Deep Linking: People underestimate the benefits of something as simple as deep linking. It’s something that you must get right on day one or else it’s going to turn into a fairly uphill task. Basically, you must have every single email and email signature that goes out from your company deep linked (i.e – linked to your app or download app page). Make sure all the CTA’s in your emails are deep linked, so that if someone who clicks the CTA already has the app, it immediately opens. If someone who doesn’t have the app clicks on a CTA, it takes you to the download page on the Play Store.
Innovative Incentives: Another thing to keep in mind is to have intelligent nudges that push users to download your app. For example, Snapdeal ran a contest where they told people to download their app over a course of a few days and one lucky winner would get a brand new iphone6. The number of downloads they got at the cost of an iphone were tremendous. You may think this move is reserved for big brands only given the cost of an i-phone but it may well work to your advantage cost wise as well, if your app downloads result in increased purchases like it did in Snapdeals case.
Indexing on Google: It’s always good to index a page on Google as it makes the chances of your product popping up on one of the first few search results a lot higher. For example, if your business primarily sells t-shirts and someone goes and types red t-shirt in google, If all the red t-shirts on your website are indexed, the odds of Google indexing those pages to the top of the search results are a lot higher.
App store optimization: The app store allows you to optimize every little bit of your app page. Be it the videos, images, text, basically everything. Keep trying to experiment with different short descriptions, icons etc. Certain cases have shown up to a 40% increase in downloads by just changing a mere line of text. Also, make sure you A/B test these changes. The trick is not to test A versus A+, always compare A versus B.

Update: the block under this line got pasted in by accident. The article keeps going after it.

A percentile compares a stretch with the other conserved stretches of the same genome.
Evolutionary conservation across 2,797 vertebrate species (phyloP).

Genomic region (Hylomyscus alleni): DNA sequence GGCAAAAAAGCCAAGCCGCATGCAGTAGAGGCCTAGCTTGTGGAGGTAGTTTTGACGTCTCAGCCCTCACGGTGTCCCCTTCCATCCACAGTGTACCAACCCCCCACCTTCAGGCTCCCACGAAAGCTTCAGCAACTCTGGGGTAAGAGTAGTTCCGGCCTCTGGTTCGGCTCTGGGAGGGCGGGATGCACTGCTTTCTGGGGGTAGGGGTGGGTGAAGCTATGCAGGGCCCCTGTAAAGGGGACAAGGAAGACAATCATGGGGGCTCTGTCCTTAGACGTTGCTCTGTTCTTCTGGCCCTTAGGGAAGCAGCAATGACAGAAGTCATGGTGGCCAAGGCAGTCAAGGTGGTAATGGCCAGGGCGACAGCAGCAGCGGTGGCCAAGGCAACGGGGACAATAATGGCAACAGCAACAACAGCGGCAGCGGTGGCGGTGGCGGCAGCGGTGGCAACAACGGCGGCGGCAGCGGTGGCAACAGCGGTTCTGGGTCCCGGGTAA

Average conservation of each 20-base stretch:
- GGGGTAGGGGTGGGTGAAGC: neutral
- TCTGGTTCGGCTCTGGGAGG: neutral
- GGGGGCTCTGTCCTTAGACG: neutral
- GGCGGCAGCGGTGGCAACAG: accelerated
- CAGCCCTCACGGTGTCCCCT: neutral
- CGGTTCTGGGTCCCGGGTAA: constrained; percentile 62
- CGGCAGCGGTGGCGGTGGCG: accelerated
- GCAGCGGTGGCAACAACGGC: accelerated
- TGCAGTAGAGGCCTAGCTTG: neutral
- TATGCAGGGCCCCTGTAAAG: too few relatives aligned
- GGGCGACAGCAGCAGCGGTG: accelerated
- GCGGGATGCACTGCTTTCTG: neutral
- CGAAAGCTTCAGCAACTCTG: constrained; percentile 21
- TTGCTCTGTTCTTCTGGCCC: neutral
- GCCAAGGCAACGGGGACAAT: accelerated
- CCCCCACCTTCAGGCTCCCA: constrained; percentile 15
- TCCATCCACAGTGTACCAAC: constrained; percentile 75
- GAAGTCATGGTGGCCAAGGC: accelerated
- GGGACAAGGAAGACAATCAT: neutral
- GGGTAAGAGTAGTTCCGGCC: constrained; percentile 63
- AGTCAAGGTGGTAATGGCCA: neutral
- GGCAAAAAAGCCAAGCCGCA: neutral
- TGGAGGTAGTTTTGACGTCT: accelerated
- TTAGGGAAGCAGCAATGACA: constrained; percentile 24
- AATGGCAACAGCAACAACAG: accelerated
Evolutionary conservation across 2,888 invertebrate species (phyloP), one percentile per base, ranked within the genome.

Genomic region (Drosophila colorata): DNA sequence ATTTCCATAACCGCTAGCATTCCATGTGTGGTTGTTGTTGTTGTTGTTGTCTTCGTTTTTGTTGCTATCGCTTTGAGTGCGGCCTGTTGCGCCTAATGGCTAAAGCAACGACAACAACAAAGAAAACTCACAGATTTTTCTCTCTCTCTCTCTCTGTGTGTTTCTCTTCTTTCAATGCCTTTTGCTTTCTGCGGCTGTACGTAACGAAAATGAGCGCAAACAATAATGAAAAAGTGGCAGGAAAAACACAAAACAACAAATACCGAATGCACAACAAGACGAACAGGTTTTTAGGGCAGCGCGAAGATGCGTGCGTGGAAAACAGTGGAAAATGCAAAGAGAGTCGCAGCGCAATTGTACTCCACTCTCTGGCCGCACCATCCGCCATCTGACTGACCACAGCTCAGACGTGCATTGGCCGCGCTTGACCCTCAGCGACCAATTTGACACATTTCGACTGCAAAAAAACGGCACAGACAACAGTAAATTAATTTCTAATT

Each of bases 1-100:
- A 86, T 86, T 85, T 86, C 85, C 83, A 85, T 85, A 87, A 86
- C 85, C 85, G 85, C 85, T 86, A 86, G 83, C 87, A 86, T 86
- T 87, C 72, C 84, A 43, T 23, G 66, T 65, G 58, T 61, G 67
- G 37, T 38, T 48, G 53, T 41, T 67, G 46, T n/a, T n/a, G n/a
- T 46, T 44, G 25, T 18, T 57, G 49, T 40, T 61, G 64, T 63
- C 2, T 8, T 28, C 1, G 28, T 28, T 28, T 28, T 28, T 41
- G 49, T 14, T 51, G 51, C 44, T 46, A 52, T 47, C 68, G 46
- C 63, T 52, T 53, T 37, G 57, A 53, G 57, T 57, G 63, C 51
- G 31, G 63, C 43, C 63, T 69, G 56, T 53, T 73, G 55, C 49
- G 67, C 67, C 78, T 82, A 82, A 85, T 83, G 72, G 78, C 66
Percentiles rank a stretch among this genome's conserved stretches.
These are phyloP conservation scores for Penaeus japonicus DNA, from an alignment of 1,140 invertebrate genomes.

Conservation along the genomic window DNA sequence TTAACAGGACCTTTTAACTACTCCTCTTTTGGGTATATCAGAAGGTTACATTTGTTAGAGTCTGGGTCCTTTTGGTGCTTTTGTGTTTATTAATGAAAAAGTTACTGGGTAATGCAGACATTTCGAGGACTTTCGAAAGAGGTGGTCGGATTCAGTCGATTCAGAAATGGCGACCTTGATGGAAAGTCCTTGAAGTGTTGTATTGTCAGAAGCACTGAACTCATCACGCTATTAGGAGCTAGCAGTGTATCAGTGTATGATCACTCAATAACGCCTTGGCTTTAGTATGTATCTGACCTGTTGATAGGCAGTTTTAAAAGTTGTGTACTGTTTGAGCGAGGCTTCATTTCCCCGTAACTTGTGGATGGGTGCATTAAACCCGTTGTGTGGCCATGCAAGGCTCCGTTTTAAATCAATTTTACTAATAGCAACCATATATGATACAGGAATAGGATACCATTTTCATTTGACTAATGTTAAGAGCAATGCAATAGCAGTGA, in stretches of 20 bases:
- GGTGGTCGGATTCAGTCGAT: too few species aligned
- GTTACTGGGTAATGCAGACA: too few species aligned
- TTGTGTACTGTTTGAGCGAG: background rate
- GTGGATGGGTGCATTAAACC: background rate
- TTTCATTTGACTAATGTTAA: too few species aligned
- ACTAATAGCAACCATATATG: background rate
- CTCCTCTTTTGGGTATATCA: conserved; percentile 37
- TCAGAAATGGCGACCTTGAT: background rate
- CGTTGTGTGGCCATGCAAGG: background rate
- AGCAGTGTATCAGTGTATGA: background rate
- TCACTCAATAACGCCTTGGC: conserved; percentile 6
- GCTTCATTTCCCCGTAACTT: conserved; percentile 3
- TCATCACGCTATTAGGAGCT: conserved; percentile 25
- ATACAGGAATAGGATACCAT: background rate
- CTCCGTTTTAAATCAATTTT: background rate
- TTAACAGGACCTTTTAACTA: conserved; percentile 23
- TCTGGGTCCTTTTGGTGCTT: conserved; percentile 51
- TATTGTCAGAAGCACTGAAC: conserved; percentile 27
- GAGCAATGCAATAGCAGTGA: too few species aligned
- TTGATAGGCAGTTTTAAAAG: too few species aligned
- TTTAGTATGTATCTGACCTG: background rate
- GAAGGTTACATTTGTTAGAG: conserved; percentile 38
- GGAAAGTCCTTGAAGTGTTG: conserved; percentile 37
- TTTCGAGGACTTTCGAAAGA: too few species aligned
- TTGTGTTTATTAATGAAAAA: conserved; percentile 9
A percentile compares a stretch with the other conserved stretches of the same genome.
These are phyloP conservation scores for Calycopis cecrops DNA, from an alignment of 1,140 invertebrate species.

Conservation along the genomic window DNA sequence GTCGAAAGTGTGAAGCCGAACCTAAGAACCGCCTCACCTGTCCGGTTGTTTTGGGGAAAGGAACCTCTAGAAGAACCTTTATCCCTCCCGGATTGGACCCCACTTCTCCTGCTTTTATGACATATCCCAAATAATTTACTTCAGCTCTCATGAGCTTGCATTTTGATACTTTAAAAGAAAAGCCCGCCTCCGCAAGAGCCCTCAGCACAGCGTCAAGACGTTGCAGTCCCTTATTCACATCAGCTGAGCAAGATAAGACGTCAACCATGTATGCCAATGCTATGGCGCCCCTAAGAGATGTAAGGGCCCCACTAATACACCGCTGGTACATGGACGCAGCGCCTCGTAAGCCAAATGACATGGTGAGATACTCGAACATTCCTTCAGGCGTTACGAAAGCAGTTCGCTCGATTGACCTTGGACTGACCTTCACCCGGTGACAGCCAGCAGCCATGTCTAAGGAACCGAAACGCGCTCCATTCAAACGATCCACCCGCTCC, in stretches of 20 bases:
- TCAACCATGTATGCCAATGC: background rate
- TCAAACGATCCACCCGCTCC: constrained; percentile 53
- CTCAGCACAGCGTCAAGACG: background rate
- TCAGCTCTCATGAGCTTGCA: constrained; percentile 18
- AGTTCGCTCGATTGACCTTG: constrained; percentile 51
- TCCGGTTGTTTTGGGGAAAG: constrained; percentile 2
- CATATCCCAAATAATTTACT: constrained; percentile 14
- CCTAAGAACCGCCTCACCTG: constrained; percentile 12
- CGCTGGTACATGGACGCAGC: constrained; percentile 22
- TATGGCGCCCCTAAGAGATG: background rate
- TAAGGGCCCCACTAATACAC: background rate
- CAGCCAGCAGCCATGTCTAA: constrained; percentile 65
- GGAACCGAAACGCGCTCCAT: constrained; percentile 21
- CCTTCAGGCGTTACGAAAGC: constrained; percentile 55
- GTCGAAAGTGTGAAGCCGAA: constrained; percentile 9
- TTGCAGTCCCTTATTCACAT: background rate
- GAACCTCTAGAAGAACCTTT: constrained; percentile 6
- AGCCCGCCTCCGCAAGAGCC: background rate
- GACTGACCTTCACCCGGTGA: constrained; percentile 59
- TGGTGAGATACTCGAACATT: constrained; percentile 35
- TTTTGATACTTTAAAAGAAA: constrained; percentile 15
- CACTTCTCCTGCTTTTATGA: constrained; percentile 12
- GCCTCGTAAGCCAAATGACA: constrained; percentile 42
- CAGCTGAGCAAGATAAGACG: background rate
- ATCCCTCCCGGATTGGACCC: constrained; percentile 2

Dealing with a high uninstall rate: Don’t panic if you have a high uninstall rate as the biggest and most popular apps suffer from the very same problem. Instead try different ways to bring down that uninstall rate. Keep in mind, once someone downloads your app you have their device id as well as their email address. One thing you could do is send silent push notifications to all the devices a particular user uses. Then see from which device you get a response, if you don’t, you know they’ve been deleted.
Another thing you could do is send personalized emails to get the user to download the app again. For example, one thing Snapdeal did was they noticed people would download their app, order something and delete the app once the delivery was made. So they decided to start sending these customers emails 2-3 days before the delivery of their product to ensure top of the mind recall and to push them to purchase something more, thereby reducing uninstall rates significantly.
Uninstall Surveys: You must conduct uninstall surveys to better understand why users are uninstalling your app. For example, when you uninstall ixigo’s taxi app, a sad taxi driver animation pops up on the screen and asks you why and also throws a survey at you, so don’t hesitate to get creative.
Rebundling with brands: This is a good approach to take in some cases as being backed by a big brand can lend a lot of credibility to your brand. For example, ixigo have tied up with Micromax. So, all Micromax smartphones have ixigo apps pre-installed on the phone when you buy it.
App Integration: Another trend that’s doing the rounds recently is app integration. Banks have started tying up with E-commerce apps by extending their large database of customers in exchange for helping them push the bank’s loans to their customers. For example, Snapdeal offers over eight services to people with everything ranging from Ubers to movie tickets. The same concept applies here. Other examples are Uber tying up with Uber and Lyft tying up with Slack.